The Revolution Will Be Voiced

For the longest time, the ability to just talk to a machine was a pipedream, the stuff of sci-fi. No longer.

Over the years, our interaction with machines has evolved — from command line prompts to mouse-based, graphical UIs to touch-screen interfaces. And while tech keeps improving, it still requires us to adapt to new forms of communication. Enter voice marketing.

The Backstory on Voice Marketing

voice marketing trends

Source: Voicebot

We can trace efforts to build voice technology back to 1960 with IBM’s Shoebox, the first attempt at voice recognition.

But it is only in the past decade, thanks to the advances in Artificial Intelligence (AI) and Natural Language Processing (NLP), that conversational interfaces have become within reach of the general population. We’ve seen an explosion in AI-powered voice assistants and chatbots — from smartphones to smart speakers — that now let us converse with our computers, phones, and devices.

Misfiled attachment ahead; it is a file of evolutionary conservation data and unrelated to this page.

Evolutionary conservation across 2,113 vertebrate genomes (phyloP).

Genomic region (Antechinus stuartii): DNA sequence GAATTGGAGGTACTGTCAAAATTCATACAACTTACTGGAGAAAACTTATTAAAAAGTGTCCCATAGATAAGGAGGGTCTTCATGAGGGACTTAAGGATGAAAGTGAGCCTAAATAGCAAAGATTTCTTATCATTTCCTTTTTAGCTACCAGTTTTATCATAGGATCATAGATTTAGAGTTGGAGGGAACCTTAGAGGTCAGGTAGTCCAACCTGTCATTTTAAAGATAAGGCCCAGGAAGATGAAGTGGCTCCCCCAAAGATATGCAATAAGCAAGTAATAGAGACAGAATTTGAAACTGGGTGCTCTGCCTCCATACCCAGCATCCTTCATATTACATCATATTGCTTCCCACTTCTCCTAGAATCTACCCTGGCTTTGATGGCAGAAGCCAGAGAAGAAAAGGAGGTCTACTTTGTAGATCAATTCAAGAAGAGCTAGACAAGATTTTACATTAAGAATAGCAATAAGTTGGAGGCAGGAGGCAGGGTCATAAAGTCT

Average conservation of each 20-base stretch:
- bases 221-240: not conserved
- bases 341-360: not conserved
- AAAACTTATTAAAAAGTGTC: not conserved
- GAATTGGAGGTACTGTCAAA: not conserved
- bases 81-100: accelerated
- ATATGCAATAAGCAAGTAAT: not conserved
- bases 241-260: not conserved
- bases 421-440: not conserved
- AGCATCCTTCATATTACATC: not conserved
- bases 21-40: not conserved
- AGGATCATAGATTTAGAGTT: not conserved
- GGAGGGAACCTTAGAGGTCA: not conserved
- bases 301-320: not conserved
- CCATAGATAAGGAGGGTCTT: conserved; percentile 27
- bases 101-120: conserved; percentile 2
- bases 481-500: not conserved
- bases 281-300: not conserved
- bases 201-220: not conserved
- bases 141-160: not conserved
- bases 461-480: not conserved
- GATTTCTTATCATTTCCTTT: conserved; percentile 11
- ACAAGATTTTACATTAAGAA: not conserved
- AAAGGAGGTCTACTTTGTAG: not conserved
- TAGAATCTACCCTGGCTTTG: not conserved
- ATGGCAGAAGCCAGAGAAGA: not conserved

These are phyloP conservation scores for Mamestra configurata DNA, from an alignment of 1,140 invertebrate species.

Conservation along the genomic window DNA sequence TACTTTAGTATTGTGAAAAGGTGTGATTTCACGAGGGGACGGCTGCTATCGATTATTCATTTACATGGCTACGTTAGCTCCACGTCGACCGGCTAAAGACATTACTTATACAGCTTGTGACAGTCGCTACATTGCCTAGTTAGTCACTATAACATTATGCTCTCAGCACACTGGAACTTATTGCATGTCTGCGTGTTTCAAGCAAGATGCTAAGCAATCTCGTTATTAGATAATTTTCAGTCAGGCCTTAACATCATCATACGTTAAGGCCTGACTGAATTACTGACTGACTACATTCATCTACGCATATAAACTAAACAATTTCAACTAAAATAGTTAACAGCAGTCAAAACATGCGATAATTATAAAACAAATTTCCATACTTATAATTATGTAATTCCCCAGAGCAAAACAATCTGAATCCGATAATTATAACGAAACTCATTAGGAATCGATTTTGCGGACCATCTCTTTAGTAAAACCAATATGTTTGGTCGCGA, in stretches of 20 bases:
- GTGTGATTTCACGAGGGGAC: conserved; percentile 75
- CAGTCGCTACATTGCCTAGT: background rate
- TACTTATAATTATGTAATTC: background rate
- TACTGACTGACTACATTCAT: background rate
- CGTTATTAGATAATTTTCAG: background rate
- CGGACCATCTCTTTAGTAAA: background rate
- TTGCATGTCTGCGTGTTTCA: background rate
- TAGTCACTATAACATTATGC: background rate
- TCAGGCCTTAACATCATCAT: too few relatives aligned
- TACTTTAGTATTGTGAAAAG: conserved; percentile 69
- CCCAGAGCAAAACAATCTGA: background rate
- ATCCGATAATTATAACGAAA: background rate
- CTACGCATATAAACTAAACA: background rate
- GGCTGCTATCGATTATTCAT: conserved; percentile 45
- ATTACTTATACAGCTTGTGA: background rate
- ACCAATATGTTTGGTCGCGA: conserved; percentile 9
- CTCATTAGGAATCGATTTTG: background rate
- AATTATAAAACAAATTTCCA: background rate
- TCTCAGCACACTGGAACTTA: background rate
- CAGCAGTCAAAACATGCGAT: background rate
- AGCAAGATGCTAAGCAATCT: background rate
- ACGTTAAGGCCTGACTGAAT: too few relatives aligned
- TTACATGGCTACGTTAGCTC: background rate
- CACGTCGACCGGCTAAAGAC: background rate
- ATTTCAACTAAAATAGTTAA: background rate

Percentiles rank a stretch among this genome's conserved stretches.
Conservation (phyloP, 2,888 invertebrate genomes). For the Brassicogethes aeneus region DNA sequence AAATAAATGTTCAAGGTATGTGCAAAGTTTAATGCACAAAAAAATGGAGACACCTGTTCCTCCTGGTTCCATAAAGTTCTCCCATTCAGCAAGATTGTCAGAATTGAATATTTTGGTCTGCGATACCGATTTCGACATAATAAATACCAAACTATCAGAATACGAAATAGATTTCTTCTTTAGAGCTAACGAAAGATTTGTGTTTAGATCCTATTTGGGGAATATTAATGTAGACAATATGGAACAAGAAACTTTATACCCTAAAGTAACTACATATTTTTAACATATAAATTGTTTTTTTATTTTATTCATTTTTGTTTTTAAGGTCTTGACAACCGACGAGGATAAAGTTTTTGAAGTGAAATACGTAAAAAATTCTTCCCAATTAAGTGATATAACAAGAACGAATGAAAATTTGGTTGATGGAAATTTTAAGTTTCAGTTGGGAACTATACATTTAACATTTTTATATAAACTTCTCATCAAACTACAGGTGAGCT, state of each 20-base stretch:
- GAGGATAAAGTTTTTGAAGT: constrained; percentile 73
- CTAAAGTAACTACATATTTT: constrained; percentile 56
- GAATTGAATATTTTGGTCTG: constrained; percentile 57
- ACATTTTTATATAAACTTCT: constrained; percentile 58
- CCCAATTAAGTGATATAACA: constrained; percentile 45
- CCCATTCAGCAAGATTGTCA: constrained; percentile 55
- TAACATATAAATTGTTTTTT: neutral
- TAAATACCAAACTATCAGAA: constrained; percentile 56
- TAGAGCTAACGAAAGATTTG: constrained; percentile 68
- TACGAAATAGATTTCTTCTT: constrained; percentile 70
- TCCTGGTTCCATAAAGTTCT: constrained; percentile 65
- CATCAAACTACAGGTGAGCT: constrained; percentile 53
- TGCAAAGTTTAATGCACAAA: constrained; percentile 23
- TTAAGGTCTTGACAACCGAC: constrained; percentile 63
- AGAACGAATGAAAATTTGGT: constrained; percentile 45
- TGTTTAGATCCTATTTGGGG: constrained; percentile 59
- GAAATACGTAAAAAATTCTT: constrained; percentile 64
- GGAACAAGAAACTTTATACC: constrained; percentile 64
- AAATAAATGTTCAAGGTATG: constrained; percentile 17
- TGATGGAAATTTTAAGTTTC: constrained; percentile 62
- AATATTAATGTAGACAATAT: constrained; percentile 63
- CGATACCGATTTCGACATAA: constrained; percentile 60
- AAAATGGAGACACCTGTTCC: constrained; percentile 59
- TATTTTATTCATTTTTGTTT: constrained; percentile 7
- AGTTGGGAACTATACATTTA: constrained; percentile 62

Voice was first introduced to mass market through Apple’s Siri, followed by Google Now. Since then, voice usage on mobile has exploded. Siri and Google Now lead the pack when it comes to voice assistants on smartphones; Amazon’s Echo and Google Home are the leaders in the smart speaker category. Voice has crept into people’s lives and integrated into their daily routine.

Open the floodgates, HAL.

Source: Giphy

The Battle for Mobile Voice

So, when and how are people using voice?

While the trend started with voice assistants on smartphones, the trigger that turns voice into a product phenomenon could be smart speakers. With Amazon’s Echo leading the way, sales of smart speakers have risen exponentially in the past few years.  

We’ve seen an explosion in AI-powered voice assistants and chatbots — from smartphones to smart speakers. Click To Tweet